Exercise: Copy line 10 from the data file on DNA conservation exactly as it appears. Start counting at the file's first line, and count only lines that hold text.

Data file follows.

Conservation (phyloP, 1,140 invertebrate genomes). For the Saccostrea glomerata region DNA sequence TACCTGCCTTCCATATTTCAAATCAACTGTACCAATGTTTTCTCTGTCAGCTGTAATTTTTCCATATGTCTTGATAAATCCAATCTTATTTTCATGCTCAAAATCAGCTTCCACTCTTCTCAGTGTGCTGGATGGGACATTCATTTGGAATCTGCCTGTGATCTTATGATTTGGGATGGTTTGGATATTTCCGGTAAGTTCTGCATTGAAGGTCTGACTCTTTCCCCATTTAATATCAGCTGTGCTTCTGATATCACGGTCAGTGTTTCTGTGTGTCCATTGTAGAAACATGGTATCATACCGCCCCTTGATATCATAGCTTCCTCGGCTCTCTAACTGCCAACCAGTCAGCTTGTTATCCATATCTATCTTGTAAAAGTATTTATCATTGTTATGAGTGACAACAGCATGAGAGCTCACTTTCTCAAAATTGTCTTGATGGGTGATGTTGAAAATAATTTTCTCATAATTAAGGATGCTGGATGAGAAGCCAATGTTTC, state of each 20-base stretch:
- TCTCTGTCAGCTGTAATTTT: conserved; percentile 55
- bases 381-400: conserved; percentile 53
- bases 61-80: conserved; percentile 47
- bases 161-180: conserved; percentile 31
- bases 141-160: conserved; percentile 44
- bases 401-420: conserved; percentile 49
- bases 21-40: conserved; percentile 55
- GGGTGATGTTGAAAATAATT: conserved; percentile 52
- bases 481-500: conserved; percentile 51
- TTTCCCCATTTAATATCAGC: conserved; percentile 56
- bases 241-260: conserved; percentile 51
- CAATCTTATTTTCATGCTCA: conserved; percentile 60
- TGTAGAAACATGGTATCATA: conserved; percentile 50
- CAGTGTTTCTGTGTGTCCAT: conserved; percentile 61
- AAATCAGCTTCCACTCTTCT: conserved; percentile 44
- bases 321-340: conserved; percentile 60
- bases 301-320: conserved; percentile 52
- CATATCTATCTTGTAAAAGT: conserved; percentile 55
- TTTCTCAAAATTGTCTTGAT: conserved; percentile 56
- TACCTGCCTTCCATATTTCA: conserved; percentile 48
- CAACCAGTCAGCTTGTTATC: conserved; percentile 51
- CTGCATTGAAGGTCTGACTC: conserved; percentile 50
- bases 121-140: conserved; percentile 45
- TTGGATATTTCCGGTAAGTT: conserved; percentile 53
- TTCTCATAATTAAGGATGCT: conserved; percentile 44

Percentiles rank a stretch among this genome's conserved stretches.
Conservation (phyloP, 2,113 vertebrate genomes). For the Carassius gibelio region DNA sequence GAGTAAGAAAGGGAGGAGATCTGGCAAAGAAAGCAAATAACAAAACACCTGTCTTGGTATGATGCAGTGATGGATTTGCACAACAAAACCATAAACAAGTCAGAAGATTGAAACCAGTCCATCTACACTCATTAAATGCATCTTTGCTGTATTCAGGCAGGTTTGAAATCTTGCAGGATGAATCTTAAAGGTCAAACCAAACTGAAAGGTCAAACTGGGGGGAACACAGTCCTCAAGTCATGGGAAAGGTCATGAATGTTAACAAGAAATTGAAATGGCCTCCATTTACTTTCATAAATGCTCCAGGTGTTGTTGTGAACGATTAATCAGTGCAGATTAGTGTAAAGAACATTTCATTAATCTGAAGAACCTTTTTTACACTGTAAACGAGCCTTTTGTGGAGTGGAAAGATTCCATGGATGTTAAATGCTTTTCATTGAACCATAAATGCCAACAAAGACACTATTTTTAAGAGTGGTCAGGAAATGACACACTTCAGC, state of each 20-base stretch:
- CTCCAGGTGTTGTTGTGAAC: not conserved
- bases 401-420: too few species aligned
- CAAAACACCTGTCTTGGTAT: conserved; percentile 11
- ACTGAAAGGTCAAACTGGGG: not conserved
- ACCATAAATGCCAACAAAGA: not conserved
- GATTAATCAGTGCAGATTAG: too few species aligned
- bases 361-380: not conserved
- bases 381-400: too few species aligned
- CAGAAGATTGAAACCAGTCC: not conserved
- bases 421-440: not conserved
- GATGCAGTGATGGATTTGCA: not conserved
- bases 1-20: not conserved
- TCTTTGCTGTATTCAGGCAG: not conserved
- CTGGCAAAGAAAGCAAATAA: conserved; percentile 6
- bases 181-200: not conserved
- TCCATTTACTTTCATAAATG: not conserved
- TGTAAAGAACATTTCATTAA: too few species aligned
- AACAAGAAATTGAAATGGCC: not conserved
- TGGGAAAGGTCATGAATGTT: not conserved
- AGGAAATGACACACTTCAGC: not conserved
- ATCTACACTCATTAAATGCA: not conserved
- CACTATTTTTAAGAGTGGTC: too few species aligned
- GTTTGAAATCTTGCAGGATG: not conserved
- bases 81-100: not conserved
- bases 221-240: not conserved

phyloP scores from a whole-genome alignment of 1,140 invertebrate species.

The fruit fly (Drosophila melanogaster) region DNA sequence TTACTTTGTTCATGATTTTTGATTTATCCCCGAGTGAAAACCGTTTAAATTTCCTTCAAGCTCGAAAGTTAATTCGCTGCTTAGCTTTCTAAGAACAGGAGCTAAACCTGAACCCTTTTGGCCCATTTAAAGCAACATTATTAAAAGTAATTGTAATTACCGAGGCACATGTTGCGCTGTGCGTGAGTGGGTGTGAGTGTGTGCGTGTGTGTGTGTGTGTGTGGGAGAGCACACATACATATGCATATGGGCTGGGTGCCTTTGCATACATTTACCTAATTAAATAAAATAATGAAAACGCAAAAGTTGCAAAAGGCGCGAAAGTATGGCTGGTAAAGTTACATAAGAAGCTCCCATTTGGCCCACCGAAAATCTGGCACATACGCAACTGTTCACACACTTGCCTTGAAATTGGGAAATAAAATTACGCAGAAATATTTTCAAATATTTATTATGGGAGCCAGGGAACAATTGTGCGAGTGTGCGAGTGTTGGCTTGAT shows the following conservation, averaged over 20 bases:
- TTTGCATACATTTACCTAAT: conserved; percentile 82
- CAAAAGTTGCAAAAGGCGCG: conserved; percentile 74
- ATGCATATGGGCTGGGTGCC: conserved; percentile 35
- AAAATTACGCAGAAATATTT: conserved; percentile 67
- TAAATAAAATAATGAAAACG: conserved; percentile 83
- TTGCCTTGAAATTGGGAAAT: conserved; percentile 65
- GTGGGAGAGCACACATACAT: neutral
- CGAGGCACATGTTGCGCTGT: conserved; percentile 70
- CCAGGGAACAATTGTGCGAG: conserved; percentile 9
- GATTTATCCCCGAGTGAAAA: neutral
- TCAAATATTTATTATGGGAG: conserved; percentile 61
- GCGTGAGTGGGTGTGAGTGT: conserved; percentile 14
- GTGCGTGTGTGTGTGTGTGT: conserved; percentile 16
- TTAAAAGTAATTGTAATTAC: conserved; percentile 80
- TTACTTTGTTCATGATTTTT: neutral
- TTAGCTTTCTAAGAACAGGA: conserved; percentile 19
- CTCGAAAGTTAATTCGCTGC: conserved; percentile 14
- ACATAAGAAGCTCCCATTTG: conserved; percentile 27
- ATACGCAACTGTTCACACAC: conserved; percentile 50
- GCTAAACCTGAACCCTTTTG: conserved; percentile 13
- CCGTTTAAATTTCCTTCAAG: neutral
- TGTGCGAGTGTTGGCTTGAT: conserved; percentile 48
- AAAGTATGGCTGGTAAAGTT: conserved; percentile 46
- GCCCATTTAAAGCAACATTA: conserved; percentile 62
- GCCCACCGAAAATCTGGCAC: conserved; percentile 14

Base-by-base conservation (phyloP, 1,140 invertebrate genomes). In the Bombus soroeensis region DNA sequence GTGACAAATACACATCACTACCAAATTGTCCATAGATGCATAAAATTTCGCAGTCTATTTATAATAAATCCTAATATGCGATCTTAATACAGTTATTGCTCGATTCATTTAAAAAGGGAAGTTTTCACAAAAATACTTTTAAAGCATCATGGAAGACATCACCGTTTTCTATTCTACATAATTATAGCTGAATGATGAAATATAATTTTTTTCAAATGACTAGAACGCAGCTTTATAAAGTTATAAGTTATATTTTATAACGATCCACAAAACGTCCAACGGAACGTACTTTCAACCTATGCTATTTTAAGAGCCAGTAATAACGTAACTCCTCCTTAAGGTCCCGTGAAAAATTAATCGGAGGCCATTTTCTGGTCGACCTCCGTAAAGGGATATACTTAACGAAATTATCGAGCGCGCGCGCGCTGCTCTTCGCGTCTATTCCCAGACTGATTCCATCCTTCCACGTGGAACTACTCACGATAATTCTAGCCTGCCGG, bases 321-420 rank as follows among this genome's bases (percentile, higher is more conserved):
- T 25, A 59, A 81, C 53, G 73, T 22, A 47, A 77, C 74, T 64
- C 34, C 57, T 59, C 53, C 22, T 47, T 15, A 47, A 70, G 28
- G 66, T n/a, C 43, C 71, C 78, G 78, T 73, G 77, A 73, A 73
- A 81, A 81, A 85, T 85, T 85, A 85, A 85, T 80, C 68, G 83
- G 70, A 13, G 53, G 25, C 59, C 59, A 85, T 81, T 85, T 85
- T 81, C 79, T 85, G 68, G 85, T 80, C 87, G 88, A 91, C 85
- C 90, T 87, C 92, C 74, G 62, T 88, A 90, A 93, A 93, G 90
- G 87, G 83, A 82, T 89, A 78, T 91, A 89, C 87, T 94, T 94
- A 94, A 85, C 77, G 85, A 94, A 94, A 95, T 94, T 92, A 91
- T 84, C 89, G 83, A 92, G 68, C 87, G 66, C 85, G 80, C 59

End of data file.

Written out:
- bases 481-500: conserved; percentile 51